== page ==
“Among Scotch fanciers Captain Mackie did a great deal towards improving the breed, though his first love was for a dog of a type not now recognized, namely, the long, low, bat-cared Skye form. He was a man of remarkable force and energy, and, as is often the case with such men, of a singularly frank and generous disposition. On the subject of this terrier he was an enthusiast, and undertook voyages among the Hebrides, and long and arduous journeys through the Western Highlands, collecting information, and purchasing the best specimens of the breed procurable, from the oldest known strains. The story of at least one of these journeys of discovery is excellently told in the' Dogs of Scotland,' to which we refer readers for details. The result was that Captain Mackie soon got together a kennel of these Highland terriers of acknowledged superiority.
“As companion dogs of the terrier tribe, the Die-hards possess qualities that recommend them to many. They are hardy and plucky, will stand any weather, and are good for any amount of sport. Disposed to be impetuous and self-willed, they often require more than ordinary care in training: but that is well repaid, for the material is good to work upon. Another advantage to many people is that. – the coat being of a length and quality that does not long hold we and dirt, - they can be allowed a place on the hearth-rug or door-mat: and those who want a dog, of whatever breed, to be really obedient, lovable, and well-behaved, cannot have the animal too much with them.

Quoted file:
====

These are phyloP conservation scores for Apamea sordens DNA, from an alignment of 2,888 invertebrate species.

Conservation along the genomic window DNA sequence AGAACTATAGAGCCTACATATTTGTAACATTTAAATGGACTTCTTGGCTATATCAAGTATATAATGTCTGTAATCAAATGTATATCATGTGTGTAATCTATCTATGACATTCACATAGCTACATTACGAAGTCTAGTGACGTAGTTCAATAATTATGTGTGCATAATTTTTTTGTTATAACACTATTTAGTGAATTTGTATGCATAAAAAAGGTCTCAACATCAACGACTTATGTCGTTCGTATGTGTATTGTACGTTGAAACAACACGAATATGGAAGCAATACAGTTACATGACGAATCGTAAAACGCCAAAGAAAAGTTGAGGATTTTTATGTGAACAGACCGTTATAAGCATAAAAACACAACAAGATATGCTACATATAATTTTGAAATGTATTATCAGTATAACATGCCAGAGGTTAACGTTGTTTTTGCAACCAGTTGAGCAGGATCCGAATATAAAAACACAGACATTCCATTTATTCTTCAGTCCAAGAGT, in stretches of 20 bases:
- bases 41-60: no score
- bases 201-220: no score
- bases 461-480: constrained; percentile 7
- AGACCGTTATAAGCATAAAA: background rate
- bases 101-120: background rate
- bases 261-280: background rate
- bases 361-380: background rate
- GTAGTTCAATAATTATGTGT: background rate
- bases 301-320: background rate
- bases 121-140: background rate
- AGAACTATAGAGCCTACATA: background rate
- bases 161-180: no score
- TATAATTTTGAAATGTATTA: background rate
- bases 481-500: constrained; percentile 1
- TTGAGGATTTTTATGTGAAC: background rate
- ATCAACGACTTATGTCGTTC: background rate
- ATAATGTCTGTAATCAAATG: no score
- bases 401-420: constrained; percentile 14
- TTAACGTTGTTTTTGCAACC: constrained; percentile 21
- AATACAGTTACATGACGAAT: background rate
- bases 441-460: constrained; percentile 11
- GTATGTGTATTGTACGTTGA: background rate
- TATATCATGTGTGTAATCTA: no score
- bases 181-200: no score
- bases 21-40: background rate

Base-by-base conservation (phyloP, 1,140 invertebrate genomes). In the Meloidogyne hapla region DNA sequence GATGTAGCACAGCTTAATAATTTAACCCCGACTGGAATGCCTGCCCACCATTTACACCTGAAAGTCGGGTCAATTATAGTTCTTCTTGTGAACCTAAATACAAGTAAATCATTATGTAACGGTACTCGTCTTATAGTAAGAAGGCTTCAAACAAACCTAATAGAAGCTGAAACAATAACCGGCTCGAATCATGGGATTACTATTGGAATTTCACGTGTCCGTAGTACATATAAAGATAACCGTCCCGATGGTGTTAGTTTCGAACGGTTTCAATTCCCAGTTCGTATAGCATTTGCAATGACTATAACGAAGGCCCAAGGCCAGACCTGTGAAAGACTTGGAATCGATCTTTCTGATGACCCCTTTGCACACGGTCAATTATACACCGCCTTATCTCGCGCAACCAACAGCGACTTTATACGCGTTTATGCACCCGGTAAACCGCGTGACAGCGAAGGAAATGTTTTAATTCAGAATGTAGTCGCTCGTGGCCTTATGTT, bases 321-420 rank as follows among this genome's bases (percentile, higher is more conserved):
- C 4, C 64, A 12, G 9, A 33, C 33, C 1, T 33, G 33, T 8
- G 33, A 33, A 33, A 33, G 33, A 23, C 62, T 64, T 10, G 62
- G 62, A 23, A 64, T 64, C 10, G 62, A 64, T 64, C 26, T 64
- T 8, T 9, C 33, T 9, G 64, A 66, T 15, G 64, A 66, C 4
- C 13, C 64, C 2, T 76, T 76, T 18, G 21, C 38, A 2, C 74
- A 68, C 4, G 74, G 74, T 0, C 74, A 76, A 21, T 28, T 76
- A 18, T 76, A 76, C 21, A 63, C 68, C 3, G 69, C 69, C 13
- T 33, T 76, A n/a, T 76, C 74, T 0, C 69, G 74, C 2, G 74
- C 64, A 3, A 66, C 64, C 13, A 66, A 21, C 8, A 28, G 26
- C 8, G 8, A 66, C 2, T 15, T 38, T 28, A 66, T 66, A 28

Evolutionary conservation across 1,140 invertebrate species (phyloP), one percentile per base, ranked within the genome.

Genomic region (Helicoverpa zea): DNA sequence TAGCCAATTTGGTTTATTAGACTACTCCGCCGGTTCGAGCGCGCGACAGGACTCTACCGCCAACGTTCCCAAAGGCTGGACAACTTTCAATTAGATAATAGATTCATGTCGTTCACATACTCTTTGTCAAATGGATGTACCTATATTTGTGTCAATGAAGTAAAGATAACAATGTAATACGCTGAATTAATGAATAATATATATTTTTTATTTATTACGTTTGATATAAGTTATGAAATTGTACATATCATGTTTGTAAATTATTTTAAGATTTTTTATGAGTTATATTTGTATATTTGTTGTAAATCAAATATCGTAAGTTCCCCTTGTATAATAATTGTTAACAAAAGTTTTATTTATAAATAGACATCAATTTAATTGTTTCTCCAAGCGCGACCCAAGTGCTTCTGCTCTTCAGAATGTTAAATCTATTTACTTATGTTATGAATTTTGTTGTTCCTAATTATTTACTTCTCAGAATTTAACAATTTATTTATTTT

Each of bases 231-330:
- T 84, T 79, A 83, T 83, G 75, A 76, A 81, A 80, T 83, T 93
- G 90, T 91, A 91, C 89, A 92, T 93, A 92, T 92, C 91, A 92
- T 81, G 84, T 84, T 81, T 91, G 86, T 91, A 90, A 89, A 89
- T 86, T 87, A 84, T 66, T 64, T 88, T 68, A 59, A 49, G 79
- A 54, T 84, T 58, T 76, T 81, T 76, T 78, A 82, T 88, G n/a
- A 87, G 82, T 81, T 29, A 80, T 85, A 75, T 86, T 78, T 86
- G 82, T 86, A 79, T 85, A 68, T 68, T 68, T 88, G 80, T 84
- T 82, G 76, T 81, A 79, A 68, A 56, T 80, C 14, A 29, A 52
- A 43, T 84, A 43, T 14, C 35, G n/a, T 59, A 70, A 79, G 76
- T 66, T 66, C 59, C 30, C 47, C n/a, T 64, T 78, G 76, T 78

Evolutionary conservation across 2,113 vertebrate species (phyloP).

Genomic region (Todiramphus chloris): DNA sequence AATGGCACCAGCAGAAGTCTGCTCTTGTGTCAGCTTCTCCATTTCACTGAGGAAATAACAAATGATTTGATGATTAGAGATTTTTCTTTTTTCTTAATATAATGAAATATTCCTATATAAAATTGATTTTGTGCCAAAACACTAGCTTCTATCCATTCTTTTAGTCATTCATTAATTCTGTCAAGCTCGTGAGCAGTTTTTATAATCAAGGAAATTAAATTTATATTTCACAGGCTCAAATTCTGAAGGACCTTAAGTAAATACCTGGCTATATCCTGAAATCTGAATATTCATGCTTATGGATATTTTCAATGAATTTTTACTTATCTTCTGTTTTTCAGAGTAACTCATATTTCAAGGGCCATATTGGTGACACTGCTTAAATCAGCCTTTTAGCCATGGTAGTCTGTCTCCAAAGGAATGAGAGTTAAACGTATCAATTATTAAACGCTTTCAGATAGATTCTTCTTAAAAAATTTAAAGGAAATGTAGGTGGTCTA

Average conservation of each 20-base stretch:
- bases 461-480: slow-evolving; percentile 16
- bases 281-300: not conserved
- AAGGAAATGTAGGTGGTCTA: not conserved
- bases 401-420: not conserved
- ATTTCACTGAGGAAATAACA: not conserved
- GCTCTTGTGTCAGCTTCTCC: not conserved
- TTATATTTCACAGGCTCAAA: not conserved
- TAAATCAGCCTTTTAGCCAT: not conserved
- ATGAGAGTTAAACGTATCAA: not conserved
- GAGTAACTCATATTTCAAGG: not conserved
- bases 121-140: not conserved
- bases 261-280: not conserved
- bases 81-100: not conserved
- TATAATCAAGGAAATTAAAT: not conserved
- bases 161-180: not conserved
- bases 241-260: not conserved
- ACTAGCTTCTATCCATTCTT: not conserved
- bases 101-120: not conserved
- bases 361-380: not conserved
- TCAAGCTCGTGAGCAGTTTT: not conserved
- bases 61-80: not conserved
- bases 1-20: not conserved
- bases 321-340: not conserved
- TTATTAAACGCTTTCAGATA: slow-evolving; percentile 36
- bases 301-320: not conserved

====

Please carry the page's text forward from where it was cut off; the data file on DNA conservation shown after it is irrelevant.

“With regard to the popularity of the Scotch terrier in this country, this is undoubted, and no better proof can be adduced than that afforded by their numbers at big canine gatherings of the present day. Take the late Kennel Club Show, at which Scottish terriers took sixth on the list in the matter of entries; while amongst the different breeds registered at Cleveland Row, during 1893, they occupy a similarly high position in the list. One has but to carry one's mind back even a decade ago, to fully recognize the headway the compact little tyke has made in the fancy. Though in this respect, of course, not to be compared with the Fox-terrier and one or two other breeds that might be instanced, yet he has made a bold bid for the favor of the dog-fancying public; and the measure of success attained could hardly have been anticipated by even the dog's warmest admirer’s.”